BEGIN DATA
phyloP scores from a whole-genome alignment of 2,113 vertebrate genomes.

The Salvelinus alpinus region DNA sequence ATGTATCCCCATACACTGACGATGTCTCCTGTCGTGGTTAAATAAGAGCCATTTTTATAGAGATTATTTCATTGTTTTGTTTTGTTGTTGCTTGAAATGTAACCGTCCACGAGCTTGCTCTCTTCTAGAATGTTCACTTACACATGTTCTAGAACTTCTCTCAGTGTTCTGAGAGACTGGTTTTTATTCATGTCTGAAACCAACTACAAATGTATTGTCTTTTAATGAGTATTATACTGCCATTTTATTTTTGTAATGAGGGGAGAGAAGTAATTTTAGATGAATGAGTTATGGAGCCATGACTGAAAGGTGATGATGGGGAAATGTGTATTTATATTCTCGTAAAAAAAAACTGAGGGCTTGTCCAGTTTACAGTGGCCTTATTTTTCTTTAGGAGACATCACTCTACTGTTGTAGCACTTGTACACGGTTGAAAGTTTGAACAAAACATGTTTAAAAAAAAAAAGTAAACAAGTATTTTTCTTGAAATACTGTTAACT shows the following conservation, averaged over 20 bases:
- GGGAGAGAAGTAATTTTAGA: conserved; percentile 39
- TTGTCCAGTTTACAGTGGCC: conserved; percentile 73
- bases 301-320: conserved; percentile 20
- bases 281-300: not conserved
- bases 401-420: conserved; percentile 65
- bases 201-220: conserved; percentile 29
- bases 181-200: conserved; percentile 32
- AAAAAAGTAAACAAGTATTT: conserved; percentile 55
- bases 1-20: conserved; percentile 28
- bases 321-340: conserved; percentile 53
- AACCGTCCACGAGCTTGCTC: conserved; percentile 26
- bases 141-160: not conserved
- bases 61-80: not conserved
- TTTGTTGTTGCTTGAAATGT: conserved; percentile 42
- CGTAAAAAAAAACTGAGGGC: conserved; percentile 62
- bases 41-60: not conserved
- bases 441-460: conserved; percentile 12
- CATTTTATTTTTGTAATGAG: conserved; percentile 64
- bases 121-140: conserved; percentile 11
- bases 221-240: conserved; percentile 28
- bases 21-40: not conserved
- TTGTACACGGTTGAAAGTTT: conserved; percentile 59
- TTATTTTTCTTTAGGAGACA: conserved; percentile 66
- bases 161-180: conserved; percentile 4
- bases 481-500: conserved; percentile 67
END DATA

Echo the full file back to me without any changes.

phyloP scores from a whole-genome alignment of 2,113 vertebrate genomes.

The Salvelinus alpinus region DNA sequence ATGTATCCCCATACACTGACGATGTCTCCTGTCGTGGTTAAATAAGAGCCATTTTTATAGAGATTATTTCATTGTTTTGTTTTGTTGTTGCTTGAAATGTAACCGTCCACGAGCTTGCTCTCTTCTAGAATGTTCACTTACACATGTTCTAGAACTTCTCTCAGTGTTCTGAGAGACTGGTTTTTATTCATGTCTGAAACCAACTACAAATGTATTGTCTTTTAATGAGTATTATACTGCCATTTTATTTTTGTAATGAGGGGAGAGAAGTAATTTTAGATGAATGAGTTATGGAGCCATGACTGAAAGGTGATGATGGGGAAATGTGTATTTATATTCTCGTAAAAAAAAACTGAGGGCTTGTCCAGTTTACAGTGGCCTTATTTTTCTTTAGGAGACATCACTCTACTGTTGTAGCACTTGTACACGGTTGAAAGTTTGAACAAAACATGTTTAAAAAAAAAAAGTAAACAAGTATTTTTCTTGAAATACTGTTAACT shows the following conservation, averaged over 20 bases:
- GGGAGAGAAGTAATTTTAGA: conserved; percentile 39
- TTGTCCAGTTTACAGTGGCC: conserved; percentile 73
- bases 301-320: conserved; percentile 20
- bases 281-300: not conserved
- bases 401-420: conserved; percentile 65
- bases 201-220: conserved; percentile 29
- bases 181-200: conserved; percentile 32
- AAAAAAGTAAACAAGTATTT: conserved; percentile 55
- bases 1-20: conserved; percentile 28
- bases 321-340: conserved; percentile 53
- AACCGTCCACGAGCTTGCTC: conserved; percentile 26
- bases 141-160: not conserved
- bases 61-80: not conserved
- TTTGTTGTTGCTTGAAATGT: conserved; percentile 42
- CGTAAAAAAAAACTGAGGGC: conserved; percentile 62
- bases 41-60: not conserved
- bases 441-460: conserved; percentile 12
- CATTTTATTTTTGTAATGAG: conserved; percentile 64
- bases 121-140: conserved; percentile 11
- bases 221-240: conserved; percentile 28
- bases 21-40: not conserved
- TTGTACACGGTTGAAAGTTT: conserved; percentile 59
- TTATTTTTCTTTAGGAGACA: conserved; percentile 66
- bases 161-180: conserved; percentile 4
- bases 481-500: conserved; percentile 67